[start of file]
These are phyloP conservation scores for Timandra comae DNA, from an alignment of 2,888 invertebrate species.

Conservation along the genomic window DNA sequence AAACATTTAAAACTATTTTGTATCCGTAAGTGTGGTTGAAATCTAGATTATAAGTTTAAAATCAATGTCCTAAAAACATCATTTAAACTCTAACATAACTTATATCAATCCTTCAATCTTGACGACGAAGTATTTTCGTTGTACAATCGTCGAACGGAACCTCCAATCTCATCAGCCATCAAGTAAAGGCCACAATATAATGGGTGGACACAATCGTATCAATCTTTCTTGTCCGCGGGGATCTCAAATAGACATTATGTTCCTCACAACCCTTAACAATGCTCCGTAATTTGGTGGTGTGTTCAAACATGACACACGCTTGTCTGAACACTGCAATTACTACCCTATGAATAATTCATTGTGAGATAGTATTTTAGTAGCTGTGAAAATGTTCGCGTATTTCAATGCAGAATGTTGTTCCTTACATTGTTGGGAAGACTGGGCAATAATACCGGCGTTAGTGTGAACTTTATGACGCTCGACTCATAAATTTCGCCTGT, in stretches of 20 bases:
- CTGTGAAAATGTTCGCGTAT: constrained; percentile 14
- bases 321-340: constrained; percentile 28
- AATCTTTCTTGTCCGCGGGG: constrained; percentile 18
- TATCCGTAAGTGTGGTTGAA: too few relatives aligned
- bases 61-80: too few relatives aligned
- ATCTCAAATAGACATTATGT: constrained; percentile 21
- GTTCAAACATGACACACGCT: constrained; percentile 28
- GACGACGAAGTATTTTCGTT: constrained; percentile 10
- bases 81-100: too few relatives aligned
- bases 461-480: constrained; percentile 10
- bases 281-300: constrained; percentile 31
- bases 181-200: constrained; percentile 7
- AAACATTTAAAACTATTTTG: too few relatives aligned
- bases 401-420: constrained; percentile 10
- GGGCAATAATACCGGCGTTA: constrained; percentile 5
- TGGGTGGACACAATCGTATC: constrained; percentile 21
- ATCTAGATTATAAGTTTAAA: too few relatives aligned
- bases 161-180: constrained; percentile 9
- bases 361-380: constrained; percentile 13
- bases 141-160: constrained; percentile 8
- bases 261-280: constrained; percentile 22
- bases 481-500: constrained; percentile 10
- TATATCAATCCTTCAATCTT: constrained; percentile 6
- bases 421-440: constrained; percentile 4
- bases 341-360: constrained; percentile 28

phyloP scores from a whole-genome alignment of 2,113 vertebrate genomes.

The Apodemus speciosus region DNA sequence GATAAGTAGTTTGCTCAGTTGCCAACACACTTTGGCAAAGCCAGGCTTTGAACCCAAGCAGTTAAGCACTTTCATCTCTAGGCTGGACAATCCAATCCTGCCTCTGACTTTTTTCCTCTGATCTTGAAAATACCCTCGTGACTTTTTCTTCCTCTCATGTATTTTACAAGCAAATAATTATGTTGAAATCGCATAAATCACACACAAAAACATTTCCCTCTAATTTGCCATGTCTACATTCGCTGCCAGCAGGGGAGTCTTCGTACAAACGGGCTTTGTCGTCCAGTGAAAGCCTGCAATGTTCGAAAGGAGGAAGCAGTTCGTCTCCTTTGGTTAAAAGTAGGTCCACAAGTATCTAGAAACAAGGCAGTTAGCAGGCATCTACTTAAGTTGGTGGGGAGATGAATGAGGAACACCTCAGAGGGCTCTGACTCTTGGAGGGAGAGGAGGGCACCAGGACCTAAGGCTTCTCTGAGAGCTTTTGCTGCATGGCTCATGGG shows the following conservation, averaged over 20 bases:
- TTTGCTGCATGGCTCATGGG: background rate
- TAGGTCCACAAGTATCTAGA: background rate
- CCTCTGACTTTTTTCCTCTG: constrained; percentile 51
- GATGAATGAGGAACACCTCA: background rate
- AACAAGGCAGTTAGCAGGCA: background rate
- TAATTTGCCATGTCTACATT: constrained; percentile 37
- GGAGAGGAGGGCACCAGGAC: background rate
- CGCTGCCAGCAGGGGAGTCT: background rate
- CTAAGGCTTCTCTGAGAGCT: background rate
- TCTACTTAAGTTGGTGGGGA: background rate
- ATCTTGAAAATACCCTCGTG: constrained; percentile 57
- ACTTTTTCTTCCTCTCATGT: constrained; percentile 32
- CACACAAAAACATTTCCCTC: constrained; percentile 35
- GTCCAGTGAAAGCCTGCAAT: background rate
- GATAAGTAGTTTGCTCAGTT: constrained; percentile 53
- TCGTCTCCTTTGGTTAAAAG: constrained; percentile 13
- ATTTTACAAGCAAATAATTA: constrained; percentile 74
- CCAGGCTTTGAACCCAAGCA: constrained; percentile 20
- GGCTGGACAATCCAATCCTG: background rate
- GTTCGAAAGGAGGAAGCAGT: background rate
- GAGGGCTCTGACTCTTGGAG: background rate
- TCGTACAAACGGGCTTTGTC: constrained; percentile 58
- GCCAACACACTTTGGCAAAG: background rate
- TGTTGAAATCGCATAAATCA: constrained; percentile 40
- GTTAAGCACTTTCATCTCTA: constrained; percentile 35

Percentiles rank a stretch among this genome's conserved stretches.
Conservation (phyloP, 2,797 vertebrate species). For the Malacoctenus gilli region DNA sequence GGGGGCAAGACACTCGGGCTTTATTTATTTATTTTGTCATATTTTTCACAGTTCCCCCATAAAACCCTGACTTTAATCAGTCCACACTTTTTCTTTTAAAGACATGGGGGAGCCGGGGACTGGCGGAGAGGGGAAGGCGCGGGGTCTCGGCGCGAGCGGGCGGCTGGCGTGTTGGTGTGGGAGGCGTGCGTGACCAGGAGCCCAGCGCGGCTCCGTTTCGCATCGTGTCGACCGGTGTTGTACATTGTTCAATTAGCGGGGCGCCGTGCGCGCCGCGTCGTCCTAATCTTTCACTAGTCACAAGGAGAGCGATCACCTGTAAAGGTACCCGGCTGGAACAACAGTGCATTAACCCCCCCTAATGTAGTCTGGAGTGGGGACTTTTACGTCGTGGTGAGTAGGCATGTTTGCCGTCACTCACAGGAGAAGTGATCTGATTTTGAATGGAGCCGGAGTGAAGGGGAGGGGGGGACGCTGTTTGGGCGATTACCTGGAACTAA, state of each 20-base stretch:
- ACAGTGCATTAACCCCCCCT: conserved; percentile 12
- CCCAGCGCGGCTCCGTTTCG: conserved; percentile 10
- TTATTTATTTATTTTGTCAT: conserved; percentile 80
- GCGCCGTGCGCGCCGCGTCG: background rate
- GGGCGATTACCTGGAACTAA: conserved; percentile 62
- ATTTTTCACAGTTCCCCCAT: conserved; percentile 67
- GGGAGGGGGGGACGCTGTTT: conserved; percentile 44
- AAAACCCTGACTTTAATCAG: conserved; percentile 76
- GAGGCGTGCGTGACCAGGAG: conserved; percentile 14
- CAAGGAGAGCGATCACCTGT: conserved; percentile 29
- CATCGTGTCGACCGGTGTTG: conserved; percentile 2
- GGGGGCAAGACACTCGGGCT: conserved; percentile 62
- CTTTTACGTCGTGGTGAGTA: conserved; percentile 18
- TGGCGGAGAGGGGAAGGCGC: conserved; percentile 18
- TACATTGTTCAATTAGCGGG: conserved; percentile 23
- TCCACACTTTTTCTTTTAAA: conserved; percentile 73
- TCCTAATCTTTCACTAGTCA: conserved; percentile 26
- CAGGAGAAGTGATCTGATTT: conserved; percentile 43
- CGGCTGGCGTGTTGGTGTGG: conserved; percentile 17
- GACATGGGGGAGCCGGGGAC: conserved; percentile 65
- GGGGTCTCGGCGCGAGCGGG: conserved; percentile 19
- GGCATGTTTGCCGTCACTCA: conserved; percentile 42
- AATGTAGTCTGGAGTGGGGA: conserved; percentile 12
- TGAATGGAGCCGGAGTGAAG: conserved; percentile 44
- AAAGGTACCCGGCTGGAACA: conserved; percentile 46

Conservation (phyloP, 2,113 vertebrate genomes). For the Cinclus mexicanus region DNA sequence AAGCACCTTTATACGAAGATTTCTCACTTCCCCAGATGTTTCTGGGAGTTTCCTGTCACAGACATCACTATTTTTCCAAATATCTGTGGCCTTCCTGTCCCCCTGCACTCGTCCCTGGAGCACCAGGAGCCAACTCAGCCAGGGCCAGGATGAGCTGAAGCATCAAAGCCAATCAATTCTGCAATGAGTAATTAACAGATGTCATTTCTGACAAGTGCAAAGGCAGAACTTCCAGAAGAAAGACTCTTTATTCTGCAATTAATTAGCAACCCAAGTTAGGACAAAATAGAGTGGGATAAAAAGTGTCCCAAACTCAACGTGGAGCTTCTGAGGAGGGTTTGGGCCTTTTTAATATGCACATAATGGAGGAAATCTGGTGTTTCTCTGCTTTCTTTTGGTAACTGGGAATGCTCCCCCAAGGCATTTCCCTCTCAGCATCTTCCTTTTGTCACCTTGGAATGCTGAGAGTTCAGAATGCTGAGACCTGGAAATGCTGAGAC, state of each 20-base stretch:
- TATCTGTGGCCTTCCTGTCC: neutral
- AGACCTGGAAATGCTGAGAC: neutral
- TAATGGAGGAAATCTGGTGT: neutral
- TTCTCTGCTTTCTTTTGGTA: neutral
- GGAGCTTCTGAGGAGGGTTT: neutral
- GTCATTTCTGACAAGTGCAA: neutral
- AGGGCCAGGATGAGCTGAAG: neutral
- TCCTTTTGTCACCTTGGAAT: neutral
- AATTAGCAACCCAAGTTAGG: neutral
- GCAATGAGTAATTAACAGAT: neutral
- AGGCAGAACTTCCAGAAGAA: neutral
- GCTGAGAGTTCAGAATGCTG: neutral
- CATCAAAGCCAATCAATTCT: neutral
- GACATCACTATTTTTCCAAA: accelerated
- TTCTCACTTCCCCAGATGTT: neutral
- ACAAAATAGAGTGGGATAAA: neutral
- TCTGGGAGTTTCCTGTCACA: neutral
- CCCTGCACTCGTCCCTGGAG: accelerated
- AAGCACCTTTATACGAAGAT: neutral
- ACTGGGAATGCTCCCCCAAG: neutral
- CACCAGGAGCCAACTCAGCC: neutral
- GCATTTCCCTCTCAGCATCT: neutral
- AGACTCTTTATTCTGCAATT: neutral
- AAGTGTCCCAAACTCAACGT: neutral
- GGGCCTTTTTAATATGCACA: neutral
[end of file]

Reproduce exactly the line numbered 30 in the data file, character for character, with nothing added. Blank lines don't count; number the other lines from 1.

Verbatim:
- TTTGCTGCATGGCTCATGGG: background rate